When an employee becomes pregnant, what are the laws which impact her in the workplace?
The two main federal statutes are the Family and Medical Leave Act (“FMLA”) and Title VII of the Civil Rights Act. (States may have their own laws, adding an additional layer, which will not be addressed here).
Which employees are eligible under the FMLA?
An employee must work for an employer who employs at least fifty people within a seventy-five-mile radius of the workplace. In addition, an employee must have worked for the same employer for 1,250 hours in the previous year. This effectively excludes part-time workers.
What benefits are covered employees entitled to under the FMLA?
Covered employees may receive twelve weeks of unpaid leave annually to care for a newborn baby, adopted child, an ill family member or their own serious health condition. An employee receives the same amount of unpaid leave for any of these reasons. In addition, the FMLA does not distinguish between maternity and paternity leave. Commentators maintain that the FMLA is underutilized because most covered employees cannot afford to take unpaid leave, and certainly two parents can ill afford to do so at the same time.
Congress passed the Pregnancy Discrimination Act of 1978 (“PDA”), which amended Title VII, to declare that discrimination “because of sex” includes discrimination “on the basis of pregnancy.” This includes the discriminatory failure to hire and promote, as well as preventing the exclusion of pregnancy from sickness and disability programs. As a result of the PDA, approximately 52% of female employees in large organizations now receive some wage replacement during maternity leave under their employer’s temporary disability insurance plan.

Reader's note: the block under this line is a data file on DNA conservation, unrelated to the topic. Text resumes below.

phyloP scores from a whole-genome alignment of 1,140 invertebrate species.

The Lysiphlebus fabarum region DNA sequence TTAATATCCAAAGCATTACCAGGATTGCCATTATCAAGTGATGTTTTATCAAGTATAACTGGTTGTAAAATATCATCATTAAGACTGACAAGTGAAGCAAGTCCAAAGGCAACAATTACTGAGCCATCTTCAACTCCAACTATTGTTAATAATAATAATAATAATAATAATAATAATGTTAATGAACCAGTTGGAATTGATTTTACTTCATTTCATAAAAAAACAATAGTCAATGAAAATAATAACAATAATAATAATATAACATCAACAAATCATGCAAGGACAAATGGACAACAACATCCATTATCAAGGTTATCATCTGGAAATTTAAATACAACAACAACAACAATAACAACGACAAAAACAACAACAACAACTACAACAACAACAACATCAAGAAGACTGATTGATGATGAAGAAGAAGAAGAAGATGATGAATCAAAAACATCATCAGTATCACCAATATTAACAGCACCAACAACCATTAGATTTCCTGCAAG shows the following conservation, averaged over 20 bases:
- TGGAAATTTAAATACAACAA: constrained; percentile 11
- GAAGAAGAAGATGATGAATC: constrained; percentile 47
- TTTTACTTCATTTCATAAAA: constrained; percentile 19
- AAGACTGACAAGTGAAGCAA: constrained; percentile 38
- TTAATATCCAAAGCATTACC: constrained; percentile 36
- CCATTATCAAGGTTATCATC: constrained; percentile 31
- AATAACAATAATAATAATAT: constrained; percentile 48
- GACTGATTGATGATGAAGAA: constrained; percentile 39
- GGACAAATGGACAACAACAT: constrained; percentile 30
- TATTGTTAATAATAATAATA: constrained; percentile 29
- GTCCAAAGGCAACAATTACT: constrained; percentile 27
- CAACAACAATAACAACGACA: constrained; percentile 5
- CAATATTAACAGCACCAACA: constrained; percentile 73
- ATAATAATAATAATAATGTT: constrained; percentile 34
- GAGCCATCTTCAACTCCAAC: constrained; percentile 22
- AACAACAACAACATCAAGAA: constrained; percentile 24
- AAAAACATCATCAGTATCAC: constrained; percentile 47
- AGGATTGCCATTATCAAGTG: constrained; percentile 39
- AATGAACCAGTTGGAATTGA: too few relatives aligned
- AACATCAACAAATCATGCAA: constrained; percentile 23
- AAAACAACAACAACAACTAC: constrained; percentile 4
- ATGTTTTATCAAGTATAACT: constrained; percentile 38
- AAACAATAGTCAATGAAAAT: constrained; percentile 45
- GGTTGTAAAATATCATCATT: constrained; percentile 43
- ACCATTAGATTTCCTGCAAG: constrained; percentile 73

Pregnancy discrimination claims have been increasing over the last fifteen years. Much of the PDA litigation concerns benefits today. A new theory of discrimination on the basis of sex under Title VII is called “family responsibilities discrimination” (“FRD”). In essence, it alleges a Title VII violation when employers fail to treat mothers the same as fathers and childless employees. The Equal Opportunity Commission’s Enforcement Guidance provides narrative examples of these types of violations. One example is when an employer assumes that a woman with children will not meet the job’s duties and expectations without giving the woman a chance to prove otherwise or falsely assuming so.